Ironically, speaking freely and having the right to do so, means that someone else can tell me not to speak. With that comes the liberty to listen, ignore, or be caught up in something else entirely. I can express my discontentment, and I can be a part of the change that I’d dream of. I have the liberty to speak an opposing view. I can burn a flag, any one I desire. I could even hold it in the air without fear of persecution or fear of being harvested. I can call myself whatever I like, and change it to whatever I like on any day. I can choose to share what I have, or choose to hide myself away.
I asked my friend Jojo, a middle eastern immigrant, why he loves America. He said he never knew how important freedom was. He said meeting people from other cultures, and the diversity he’s seen has blown him away “wow”. His favorite part of living in Kansas City is the trees. “There’s so many trees and they’re right here. They let them grow right here with us. In my country we do not have this.” I met Jojo through my workplace. I work for two district libraries, the cornerstones of civilization. The freedom of information, serving the public, and offering a hand to our neighbors; these ideals are truly what I believe make America Great!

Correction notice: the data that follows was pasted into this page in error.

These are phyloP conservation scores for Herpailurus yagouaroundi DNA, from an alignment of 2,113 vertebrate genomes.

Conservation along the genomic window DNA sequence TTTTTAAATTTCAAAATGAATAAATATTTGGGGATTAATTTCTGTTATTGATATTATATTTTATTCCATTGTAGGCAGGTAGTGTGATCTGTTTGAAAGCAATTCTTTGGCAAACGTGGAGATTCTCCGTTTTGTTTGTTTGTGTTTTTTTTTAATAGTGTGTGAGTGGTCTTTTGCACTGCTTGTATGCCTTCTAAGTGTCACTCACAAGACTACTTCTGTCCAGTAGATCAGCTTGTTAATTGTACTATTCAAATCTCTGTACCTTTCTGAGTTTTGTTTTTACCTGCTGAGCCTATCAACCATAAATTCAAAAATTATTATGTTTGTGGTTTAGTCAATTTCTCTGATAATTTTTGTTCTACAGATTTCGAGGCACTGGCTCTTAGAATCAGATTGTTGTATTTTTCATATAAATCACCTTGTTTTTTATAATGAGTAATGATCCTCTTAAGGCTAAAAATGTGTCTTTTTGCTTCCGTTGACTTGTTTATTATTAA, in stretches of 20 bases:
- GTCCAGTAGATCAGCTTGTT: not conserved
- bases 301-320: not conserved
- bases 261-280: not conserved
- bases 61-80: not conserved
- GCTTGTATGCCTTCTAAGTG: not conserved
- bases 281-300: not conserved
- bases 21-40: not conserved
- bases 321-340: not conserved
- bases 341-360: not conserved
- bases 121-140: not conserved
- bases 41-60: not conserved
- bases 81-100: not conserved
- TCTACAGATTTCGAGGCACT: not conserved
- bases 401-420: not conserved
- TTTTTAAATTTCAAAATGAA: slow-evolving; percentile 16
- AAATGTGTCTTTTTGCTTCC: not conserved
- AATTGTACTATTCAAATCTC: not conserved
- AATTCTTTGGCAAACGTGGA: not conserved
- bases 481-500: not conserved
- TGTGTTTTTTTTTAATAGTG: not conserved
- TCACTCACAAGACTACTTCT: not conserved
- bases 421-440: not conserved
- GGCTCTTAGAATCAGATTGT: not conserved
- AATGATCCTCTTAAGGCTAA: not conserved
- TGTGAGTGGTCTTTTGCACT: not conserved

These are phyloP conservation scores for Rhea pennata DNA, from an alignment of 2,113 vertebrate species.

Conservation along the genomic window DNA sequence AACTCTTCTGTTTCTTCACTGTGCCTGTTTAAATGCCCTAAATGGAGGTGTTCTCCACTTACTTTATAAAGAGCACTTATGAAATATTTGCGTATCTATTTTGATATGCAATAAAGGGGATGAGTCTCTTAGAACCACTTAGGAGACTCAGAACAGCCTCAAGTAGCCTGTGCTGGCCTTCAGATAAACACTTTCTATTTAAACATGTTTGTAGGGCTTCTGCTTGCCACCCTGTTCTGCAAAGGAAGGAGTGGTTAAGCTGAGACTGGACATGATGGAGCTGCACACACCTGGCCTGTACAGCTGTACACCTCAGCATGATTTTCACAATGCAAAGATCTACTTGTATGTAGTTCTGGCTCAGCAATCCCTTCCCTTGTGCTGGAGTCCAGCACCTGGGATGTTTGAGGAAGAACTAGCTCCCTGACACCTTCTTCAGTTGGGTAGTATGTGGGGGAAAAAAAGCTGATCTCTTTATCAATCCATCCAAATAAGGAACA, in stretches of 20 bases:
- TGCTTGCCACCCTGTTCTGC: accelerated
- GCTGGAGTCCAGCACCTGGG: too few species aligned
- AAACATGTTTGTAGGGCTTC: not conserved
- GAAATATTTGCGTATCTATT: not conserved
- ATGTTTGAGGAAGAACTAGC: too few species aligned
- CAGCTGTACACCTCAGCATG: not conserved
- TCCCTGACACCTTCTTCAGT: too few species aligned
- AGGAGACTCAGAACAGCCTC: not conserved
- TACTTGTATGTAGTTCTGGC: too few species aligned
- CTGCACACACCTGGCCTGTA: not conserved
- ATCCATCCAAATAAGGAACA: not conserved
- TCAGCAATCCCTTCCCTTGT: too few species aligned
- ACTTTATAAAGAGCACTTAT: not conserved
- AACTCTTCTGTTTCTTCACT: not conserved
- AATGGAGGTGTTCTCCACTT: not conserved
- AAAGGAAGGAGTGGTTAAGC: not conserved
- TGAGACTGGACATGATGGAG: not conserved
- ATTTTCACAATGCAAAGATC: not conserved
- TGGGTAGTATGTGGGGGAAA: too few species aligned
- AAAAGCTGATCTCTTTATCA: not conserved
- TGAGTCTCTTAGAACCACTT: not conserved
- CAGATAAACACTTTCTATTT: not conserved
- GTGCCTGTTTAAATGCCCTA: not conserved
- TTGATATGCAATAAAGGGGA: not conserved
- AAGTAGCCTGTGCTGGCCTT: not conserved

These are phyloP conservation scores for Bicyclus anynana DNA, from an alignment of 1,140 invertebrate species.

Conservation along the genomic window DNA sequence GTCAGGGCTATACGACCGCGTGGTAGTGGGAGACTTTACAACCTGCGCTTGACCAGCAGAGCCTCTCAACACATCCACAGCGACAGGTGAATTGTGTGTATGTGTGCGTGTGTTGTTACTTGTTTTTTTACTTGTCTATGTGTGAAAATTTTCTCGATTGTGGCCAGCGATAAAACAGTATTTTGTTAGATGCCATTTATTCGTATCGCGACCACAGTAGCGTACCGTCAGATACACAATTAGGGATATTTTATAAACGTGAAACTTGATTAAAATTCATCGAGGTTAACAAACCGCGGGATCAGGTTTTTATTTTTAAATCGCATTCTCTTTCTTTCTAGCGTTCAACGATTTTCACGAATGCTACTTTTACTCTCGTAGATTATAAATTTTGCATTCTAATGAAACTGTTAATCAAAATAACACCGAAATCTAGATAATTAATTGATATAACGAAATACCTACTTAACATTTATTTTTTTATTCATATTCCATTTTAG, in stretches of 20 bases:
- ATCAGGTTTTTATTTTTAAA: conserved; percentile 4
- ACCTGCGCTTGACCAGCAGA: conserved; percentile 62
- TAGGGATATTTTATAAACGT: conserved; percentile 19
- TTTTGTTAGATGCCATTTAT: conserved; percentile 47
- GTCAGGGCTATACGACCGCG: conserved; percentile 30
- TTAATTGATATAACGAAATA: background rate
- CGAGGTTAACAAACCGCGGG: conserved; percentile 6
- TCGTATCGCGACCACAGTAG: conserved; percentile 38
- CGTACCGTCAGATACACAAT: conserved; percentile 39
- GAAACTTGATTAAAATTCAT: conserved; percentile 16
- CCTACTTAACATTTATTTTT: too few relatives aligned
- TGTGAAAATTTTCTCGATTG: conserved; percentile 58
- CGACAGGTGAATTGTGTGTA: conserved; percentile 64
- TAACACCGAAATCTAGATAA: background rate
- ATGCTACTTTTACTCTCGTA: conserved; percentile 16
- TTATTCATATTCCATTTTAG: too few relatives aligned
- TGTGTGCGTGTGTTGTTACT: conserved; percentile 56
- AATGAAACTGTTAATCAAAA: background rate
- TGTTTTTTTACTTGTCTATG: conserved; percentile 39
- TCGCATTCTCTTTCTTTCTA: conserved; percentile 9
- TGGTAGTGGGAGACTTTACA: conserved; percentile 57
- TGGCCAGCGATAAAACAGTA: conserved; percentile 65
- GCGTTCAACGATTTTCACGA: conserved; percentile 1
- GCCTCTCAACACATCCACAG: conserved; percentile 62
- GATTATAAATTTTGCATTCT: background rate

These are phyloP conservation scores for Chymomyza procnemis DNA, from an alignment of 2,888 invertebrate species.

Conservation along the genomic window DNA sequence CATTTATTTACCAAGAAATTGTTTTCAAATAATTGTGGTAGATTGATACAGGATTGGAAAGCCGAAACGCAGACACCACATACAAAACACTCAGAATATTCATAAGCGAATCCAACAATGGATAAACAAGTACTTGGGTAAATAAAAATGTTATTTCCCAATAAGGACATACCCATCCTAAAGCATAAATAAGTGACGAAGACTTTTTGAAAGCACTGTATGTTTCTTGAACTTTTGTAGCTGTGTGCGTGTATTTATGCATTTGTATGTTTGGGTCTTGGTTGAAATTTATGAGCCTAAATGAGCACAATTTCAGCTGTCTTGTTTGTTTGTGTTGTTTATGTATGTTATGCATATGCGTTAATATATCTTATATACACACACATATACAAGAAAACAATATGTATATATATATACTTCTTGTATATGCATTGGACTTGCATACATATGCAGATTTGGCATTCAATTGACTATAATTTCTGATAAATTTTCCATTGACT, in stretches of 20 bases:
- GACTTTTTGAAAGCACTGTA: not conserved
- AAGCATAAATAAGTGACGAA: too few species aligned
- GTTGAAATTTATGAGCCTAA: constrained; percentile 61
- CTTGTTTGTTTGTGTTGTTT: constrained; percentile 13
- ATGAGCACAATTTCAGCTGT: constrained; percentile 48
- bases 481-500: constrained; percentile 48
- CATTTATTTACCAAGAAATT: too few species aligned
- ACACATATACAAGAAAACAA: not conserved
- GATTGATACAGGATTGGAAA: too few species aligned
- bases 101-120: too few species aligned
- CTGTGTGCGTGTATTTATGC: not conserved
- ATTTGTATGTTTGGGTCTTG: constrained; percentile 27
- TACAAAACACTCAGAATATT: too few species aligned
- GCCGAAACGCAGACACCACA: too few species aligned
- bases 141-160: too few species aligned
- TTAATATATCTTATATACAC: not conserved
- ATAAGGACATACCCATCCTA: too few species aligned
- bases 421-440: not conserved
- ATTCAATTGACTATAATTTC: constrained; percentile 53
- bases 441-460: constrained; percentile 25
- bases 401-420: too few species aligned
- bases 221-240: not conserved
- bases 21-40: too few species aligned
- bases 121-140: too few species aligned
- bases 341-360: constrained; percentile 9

I grew up in Kansas, the heart of America. I’ve seen the west coast, and even Hawaii. I haven’t made it to Alaska yet. Arizona and New Mexico are near the top of my list for places to visit, but Kansas is home. My neighbors care for each other. They may live in a small town and live a seemingly mundane lifestyle, but if this is the price for peace of mind in today’s world, then I’m happy to be at home. I cannot ever truly express how important my peace of mind is to me, but I know where I’ll find it. Right smack dab in the middle of the whole thing, this beautiful nation and home of the free.
The paths we walk, we walk together. The choices we make, we make for ourselves, and together we have the freedom to cooperate. We have the freedom to come together, make an impact, and flourish in today’s world. If there was one thing about knowing that, that I would want others to know, is that it’s only a matter of when and who is going to take the first steps in mending the damages that have been done. We can dwell on our mistakes, we have that right. We can co-create and reciprocate beauty. We can now do things unlike that which has ever been possible. If we look to those who listen, and they listen, then what will be heard is the changes that they will make.
We have the right to speak, we have the right to be listened to.
That IS why I Love America.
Epoch Times Essay Contest Prompt
“Why I Love America”